Saturday, January 12, 2013

High Tea vs. Low Tea

One of the most misunderstood concepts in tea service is the difference between High Tea and Low Tea.

Most people have a set idea of what English High Tea means: formal dresses, delicate finger foods, and hot tea served on the best china. That could not be further from the truth.

There are two types of tea time in England:

    Low Tea or Afternoon Tea

    High Tea or Meat Tea

Afternoon Tea or Low Tea is what people picture when they think of tea time: tea served with light snacks such as crustless sandwiches, crumpets and scones. This custom originated among the upper classes, as they had both the time and the money to have an extra meal between lunch and dinner. Low Tea is traditionally served at 4pm. Most Tea Houses today serve Low Tea between 3pm and 5pm.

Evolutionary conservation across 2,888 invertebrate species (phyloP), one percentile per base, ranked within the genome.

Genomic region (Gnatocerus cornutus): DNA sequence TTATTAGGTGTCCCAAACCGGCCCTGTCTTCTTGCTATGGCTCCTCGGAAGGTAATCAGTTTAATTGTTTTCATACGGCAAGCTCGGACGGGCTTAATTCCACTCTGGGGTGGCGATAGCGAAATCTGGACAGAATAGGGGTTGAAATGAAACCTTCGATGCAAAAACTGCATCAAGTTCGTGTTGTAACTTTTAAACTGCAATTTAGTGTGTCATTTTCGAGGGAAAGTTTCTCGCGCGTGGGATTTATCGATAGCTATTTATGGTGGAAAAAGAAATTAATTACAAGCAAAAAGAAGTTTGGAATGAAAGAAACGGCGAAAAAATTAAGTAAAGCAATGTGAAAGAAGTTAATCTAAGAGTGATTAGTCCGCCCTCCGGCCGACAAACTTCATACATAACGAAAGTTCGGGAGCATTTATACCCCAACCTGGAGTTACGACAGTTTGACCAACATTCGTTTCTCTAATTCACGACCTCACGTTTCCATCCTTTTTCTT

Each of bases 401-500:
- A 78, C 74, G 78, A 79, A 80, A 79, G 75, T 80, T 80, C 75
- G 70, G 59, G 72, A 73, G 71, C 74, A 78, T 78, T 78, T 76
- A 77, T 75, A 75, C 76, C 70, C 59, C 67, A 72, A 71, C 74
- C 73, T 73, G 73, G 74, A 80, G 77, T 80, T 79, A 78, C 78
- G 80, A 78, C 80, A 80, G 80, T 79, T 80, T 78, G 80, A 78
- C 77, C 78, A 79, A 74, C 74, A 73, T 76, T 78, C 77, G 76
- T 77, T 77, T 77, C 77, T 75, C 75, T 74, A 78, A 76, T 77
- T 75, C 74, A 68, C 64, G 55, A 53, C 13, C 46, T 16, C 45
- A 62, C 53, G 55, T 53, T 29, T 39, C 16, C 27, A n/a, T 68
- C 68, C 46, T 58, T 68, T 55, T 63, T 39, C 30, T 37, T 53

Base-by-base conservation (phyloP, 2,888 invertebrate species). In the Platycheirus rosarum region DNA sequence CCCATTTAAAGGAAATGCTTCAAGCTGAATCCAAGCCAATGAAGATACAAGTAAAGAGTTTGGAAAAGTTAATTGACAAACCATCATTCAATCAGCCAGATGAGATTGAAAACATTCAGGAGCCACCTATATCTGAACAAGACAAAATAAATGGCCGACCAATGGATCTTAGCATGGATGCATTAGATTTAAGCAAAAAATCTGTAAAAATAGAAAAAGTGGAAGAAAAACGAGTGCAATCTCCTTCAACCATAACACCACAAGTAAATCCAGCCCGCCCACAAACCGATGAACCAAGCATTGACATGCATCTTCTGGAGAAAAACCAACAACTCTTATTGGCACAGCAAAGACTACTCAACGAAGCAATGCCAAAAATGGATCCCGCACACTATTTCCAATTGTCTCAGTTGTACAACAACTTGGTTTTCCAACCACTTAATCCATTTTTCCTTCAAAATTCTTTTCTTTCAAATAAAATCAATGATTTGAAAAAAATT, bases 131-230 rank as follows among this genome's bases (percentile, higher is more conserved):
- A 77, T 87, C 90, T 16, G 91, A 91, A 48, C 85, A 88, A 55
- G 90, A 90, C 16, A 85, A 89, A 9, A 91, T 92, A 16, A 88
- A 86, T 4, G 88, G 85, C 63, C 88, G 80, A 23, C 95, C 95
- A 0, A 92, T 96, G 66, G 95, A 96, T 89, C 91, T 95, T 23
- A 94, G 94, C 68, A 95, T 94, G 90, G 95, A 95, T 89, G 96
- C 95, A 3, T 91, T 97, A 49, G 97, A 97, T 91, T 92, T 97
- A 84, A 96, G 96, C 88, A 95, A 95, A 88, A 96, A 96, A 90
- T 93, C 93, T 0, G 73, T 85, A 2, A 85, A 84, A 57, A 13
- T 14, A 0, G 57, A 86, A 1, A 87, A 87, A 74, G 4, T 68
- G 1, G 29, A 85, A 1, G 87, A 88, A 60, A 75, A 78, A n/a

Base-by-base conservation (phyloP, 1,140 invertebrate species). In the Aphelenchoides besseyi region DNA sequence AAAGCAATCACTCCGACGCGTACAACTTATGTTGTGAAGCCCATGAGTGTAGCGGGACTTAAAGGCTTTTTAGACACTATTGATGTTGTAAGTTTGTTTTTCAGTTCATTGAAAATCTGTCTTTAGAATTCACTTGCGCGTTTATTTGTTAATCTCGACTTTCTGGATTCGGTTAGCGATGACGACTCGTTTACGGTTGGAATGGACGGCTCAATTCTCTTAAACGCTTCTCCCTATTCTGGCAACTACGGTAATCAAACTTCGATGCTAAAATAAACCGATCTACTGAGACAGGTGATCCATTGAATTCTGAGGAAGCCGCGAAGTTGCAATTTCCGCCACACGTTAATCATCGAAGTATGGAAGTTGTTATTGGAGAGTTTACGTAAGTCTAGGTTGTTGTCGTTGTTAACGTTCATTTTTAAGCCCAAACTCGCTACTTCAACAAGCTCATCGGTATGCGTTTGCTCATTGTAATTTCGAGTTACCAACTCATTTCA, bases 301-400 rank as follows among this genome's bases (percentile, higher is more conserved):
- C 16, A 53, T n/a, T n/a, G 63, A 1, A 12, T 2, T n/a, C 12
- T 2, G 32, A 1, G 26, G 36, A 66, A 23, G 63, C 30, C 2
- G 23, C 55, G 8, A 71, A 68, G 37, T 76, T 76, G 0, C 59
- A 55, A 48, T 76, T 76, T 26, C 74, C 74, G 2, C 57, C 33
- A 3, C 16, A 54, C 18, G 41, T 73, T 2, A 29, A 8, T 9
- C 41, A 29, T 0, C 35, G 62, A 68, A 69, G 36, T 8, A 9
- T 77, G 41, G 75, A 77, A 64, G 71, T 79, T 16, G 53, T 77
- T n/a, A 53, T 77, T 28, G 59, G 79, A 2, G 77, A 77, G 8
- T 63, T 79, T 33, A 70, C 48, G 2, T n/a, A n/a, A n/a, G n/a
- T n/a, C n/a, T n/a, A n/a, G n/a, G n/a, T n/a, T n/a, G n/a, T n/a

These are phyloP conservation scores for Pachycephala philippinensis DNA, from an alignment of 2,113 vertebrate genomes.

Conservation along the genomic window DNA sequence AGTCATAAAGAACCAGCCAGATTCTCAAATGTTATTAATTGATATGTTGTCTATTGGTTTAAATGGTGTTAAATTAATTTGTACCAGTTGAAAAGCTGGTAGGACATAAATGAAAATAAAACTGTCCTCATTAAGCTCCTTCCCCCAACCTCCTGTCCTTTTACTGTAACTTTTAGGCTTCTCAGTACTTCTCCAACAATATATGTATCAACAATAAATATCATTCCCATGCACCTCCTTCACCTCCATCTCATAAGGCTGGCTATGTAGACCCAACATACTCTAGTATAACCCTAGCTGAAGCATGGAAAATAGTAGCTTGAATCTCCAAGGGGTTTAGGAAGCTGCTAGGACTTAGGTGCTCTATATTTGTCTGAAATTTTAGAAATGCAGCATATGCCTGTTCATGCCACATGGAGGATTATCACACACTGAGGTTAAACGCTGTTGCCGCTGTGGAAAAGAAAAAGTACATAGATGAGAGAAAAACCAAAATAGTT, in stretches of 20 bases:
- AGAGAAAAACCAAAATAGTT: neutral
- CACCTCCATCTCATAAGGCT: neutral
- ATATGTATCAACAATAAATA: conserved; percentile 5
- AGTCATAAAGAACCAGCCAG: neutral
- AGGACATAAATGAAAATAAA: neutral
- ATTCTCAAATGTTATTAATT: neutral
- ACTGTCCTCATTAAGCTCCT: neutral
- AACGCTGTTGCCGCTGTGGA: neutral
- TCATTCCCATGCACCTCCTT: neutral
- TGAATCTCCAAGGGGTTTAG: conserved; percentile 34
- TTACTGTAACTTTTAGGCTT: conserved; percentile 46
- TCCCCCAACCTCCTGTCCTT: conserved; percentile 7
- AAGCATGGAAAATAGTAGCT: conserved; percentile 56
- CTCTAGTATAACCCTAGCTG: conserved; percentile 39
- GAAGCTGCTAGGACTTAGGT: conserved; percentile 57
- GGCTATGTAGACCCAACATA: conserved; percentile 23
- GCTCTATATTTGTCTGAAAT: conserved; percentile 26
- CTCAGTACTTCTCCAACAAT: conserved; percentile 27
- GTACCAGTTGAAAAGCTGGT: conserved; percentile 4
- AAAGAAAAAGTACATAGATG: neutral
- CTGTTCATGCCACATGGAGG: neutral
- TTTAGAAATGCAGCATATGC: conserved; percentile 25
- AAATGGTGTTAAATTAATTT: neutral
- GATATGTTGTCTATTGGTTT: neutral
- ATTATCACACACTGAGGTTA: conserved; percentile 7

High Tea, on the other hand, is a full meal served with tea, including meat, bread, side dishes and dessert. The custom of high tea originated in working class homes, where it was the main meal of the day. Working class people did not have time for a leisurely round of snacks and gossip between lunch and dinner. They were working. Tea time for them meant an early supper, served as soon as possible after work. High Tea is traditionally served in the early evening, 5pm – 7pm. 

How in the world did the names ‘High’ and ‘Low’ get associated with tea times? It is all about furniture height. 

"Low Tea", being more of a social event, was usually taken in a sitting room or withdrawing room where low tables were placed near chairs and sofas. 

Whereas “High Tea” was a more substantial meal and eaten at a high dinner table. 

Ironically, most people, including American hotels and tea rooms, tend to say “High Tea” when they are really referring to Low Tea. They associate the word “High” with class rather than serving tables.

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